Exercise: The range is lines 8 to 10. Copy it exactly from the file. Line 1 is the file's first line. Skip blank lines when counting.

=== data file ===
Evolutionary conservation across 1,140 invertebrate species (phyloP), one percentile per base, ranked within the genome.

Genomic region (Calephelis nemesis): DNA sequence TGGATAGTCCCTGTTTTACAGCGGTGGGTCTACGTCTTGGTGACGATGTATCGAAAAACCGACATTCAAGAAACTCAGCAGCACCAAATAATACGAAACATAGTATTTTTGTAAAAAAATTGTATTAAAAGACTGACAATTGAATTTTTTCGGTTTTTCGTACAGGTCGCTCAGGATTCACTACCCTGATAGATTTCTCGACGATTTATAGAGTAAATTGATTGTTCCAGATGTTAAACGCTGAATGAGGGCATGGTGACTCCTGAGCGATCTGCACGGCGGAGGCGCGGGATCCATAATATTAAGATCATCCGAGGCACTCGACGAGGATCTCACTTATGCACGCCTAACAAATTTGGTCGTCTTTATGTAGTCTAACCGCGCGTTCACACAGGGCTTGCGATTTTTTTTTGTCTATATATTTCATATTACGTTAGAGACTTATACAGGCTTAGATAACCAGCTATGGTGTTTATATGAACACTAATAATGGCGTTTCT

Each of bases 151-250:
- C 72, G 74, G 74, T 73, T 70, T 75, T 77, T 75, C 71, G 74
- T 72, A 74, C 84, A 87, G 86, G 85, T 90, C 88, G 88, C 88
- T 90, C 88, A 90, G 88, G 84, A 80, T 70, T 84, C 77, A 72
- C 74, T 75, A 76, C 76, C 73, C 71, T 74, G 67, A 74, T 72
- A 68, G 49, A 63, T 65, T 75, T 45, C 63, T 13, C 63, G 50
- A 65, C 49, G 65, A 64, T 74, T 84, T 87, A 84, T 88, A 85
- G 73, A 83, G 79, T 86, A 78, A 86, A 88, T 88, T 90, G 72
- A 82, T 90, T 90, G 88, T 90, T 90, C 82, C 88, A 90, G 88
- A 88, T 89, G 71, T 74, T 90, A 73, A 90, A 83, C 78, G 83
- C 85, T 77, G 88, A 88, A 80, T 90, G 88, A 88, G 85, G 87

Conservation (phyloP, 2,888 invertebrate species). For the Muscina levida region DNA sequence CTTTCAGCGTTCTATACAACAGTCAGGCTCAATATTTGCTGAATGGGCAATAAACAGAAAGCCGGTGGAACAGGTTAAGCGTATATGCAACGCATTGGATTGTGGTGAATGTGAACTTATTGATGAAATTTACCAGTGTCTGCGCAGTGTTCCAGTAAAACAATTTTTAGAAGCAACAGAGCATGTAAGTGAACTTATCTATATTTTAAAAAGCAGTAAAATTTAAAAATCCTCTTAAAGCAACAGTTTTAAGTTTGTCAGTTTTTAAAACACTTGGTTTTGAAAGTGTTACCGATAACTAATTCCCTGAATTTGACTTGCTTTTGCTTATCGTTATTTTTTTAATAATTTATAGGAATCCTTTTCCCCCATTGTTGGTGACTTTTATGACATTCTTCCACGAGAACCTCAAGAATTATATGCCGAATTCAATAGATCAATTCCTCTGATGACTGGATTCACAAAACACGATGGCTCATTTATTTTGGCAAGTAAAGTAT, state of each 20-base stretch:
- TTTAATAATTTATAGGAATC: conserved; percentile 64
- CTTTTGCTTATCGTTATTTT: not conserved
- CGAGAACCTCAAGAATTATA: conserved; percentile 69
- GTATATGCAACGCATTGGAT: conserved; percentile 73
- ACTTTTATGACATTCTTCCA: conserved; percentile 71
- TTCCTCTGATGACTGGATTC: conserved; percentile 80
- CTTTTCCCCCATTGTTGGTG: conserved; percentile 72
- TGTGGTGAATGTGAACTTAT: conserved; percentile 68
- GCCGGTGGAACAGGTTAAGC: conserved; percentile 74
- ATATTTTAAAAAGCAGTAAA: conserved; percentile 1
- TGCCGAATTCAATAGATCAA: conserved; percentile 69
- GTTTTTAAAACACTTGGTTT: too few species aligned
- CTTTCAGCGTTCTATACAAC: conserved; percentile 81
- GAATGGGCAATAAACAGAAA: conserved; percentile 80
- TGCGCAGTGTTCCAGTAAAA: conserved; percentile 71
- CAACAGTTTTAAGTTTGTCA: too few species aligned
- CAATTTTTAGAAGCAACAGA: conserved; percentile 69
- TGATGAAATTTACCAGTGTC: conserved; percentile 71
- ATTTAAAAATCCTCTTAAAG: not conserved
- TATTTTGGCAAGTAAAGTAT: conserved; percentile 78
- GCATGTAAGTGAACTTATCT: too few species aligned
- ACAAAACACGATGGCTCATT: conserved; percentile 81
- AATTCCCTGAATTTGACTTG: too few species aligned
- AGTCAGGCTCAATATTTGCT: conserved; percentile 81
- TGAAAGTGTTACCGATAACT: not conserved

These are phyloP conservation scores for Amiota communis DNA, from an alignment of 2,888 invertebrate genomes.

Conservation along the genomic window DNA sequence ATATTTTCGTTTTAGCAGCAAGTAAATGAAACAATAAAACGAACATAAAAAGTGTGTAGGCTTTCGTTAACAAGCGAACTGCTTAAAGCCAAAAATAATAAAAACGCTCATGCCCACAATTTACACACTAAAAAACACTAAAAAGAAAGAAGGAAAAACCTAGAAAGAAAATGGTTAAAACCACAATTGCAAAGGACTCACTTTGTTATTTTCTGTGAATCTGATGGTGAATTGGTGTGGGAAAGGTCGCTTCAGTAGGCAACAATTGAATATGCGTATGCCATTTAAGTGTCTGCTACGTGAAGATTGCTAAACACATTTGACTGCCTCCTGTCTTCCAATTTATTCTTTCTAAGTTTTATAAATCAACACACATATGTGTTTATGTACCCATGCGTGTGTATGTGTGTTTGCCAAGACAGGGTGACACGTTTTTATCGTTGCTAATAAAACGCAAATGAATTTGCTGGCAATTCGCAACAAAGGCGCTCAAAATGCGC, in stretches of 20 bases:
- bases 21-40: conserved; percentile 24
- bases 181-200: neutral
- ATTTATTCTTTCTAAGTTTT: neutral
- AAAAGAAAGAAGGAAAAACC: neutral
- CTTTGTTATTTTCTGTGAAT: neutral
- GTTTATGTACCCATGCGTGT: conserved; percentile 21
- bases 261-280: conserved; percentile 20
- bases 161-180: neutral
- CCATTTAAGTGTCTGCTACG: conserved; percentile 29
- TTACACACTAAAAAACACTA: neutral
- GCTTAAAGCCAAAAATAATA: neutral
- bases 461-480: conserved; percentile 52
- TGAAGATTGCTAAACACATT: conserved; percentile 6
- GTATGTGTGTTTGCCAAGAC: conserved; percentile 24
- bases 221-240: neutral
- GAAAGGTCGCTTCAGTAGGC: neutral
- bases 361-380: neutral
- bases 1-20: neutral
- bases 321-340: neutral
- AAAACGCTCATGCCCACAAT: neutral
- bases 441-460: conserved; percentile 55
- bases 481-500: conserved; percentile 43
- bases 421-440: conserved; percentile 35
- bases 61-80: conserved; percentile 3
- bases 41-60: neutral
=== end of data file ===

- A 68, G 49, A 63, T 65, T 75, T 45, C 63, T 13, C 63, G 50
- A 65, C 49, G 65, A 64, T 74, T 84, T 87, A 84, T 88, A 85
- G 73, A 83, G 79, T 86, A 78, A 86, A 88, T 88, T 90, G 72